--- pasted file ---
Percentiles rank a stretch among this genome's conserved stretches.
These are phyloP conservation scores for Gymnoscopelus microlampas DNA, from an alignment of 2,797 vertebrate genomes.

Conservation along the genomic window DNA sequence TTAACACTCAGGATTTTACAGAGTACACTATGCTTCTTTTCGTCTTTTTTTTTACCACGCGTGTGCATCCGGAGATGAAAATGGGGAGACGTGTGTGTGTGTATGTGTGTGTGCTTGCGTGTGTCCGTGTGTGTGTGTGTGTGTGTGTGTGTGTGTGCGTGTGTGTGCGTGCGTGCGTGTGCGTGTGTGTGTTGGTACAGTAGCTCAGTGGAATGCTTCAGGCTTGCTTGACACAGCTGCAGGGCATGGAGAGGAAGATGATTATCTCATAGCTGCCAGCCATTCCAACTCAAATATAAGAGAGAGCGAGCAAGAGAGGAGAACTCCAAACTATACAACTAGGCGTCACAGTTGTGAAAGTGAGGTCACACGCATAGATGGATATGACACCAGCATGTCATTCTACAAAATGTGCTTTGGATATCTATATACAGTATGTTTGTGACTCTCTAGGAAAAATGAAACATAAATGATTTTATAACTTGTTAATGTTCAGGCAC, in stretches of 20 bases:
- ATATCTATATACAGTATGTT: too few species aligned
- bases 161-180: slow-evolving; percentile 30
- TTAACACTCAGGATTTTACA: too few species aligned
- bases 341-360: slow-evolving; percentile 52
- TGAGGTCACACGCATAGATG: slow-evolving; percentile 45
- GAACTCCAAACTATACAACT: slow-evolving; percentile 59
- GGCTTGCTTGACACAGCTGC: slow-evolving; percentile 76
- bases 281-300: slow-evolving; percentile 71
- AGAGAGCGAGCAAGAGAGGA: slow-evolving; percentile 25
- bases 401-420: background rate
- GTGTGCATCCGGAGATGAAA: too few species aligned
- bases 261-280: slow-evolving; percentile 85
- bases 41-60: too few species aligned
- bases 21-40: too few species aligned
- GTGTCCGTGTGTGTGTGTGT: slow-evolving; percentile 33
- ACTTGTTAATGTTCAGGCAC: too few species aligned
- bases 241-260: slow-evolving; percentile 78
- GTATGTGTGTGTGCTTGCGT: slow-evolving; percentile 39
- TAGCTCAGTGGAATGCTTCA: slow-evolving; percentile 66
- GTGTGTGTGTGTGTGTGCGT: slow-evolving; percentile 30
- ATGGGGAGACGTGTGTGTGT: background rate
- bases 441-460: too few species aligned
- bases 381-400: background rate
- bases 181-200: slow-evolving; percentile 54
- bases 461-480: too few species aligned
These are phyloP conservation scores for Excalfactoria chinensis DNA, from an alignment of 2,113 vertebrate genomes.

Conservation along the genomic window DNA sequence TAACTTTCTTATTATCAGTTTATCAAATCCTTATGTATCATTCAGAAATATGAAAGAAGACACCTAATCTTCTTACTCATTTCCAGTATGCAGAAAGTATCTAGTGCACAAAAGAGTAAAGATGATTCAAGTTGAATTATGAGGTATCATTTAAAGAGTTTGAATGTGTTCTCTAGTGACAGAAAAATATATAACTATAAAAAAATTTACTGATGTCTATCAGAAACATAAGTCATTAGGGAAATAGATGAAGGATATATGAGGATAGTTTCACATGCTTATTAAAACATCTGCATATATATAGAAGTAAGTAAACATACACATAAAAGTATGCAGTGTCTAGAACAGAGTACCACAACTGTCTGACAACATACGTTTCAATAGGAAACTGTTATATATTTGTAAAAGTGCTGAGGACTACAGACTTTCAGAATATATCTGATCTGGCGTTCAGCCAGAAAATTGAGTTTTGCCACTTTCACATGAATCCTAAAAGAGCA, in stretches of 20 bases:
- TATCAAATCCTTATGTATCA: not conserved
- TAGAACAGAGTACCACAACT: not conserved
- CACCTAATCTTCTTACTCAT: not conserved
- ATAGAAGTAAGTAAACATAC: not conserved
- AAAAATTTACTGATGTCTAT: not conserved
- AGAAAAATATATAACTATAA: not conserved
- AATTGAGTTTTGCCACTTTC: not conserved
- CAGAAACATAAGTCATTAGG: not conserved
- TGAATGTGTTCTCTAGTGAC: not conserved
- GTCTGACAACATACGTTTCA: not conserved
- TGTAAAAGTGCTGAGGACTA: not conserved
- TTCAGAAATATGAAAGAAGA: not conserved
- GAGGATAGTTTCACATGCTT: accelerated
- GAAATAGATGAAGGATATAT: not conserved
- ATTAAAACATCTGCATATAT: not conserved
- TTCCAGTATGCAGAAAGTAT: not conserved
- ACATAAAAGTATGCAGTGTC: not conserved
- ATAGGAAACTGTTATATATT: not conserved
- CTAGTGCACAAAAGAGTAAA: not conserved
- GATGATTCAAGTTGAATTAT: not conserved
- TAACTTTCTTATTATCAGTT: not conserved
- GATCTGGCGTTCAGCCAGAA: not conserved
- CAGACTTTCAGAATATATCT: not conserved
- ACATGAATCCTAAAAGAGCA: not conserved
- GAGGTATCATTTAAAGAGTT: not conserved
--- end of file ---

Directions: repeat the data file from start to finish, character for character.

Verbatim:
Percentiles rank a stretch among this genome's conserved stretches.
These are phyloP conservation scores for Gymnoscopelus microlampas DNA, from an alignment of 2,797 vertebrate genomes.

Conservation along the genomic window DNA sequence TTAACACTCAGGATTTTACAGAGTACACTATGCTTCTTTTCGTCTTTTTTTTTACCACGCGTGTGCATCCGGAGATGAAAATGGGGAGACGTGTGTGTGTGTATGTGTGTGTGCTTGCGTGTGTCCGTGTGTGTGTGTGTGTGTGTGTGTGTGTGTGCGTGTGTGTGCGTGCGTGCGTGTGCGTGTGTGTGTTGGTACAGTAGCTCAGTGGAATGCTTCAGGCTTGCTTGACACAGCTGCAGGGCATGGAGAGGAAGATGATTATCTCATAGCTGCCAGCCATTCCAACTCAAATATAAGAGAGAGCGAGCAAGAGAGGAGAACTCCAAACTATACAACTAGGCGTCACAGTTGTGAAAGTGAGGTCACACGCATAGATGGATATGACACCAGCATGTCATTCTACAAAATGTGCTTTGGATATCTATATACAGTATGTTTGTGACTCTCTAGGAAAAATGAAACATAAATGATTTTATAACTTGTTAATGTTCAGGCAC, in stretches of 20 bases:
- ATATCTATATACAGTATGTT: too few species aligned
- bases 161-180: slow-evolving; percentile 30
- TTAACACTCAGGATTTTACA: too few species aligned
- bases 341-360: slow-evolving; percentile 52
- TGAGGTCACACGCATAGATG: slow-evolving; percentile 45
- GAACTCCAAACTATACAACT: slow-evolving; percentile 59
- GGCTTGCTTGACACAGCTGC: slow-evolving; percentile 76
- bases 281-300: slow-evolving; percentile 71
- AGAGAGCGAGCAAGAGAGGA: slow-evolving; percentile 25
- bases 401-420: background rate
- GTGTGCATCCGGAGATGAAA: too few species aligned
- bases 261-280: slow-evolving; percentile 85
- bases 41-60: too few species aligned
- bases 21-40: too few species aligned
- GTGTCCGTGTGTGTGTGTGT: slow-evolving; percentile 33
- ACTTGTTAATGTTCAGGCAC: too few species aligned
- bases 241-260: slow-evolving; percentile 78
- GTATGTGTGTGTGCTTGCGT: slow-evolving; percentile 39
- TAGCTCAGTGGAATGCTTCA: slow-evolving; percentile 66
- GTGTGTGTGTGTGTGTGCGT: slow-evolving; percentile 30
- ATGGGGAGACGTGTGTGTGT: background rate
- bases 441-460: too few species aligned
- bases 381-400: background rate
- bases 181-200: slow-evolving; percentile 54
- bases 461-480: too few species aligned
These are phyloP conservation scores for Excalfactoria chinensis DNA, from an alignment of 2,113 vertebrate genomes.

Conservation along the genomic window DNA sequence TAACTTTCTTATTATCAGTTTATCAAATCCTTATGTATCATTCAGAAATATGAAAGAAGACACCTAATCTTCTTACTCATTTCCAGTATGCAGAAAGTATCTAGTGCACAAAAGAGTAAAGATGATTCAAGTTGAATTATGAGGTATCATTTAAAGAGTTTGAATGTGTTCTCTAGTGACAGAAAAATATATAACTATAAAAAAATTTACTGATGTCTATCAGAAACATAAGTCATTAGGGAAATAGATGAAGGATATATGAGGATAGTTTCACATGCTTATTAAAACATCTGCATATATATAGAAGTAAGTAAACATACACATAAAAGTATGCAGTGTCTAGAACAGAGTACCACAACTGTCTGACAACATACGTTTCAATAGGAAACTGTTATATATTTGTAAAAGTGCTGAGGACTACAGACTTTCAGAATATATCTGATCTGGCGTTCAGCCAGAAAATTGAGTTTTGCCACTTTCACATGAATCCTAAAAGAGCA, in stretches of 20 bases:
- TATCAAATCCTTATGTATCA: not conserved
- TAGAACAGAGTACCACAACT: not conserved
- CACCTAATCTTCTTACTCAT: not conserved
- ATAGAAGTAAGTAAACATAC: not conserved
- AAAAATTTACTGATGTCTAT: not conserved
- AGAAAAATATATAACTATAA: not conserved
- AATTGAGTTTTGCCACTTTC: not conserved
- CAGAAACATAAGTCATTAGG: not conserved
- TGAATGTGTTCTCTAGTGAC: not conserved
- GTCTGACAACATACGTTTCA: not conserved
- TGTAAAAGTGCTGAGGACTA: not conserved
- TTCAGAAATATGAAAGAAGA: not conserved
- GAGGATAGTTTCACATGCTT: accelerated
- GAAATAGATGAAGGATATAT: not conserved
- ATTAAAACATCTGCATATAT: not conserved
- TTCCAGTATGCAGAAAGTAT: not conserved
- ACATAAAAGTATGCAGTGTC: not conserved
- ATAGGAAACTGTTATATATT: not conserved
- CTAGTGCACAAAAGAGTAAA: not conserved
- GATGATTCAAGTTGAATTAT: not conserved
- TAACTTTCTTATTATCAGTT: not conserved
- GATCTGGCGTTCAGCCAGAA: not conserved
- CAGACTTTCAGAATATATCT: not conserved
- ACATGAATCCTAAAAGAGCA: not conserved
- GAGGTATCATTTAAAGAGTT: not conserved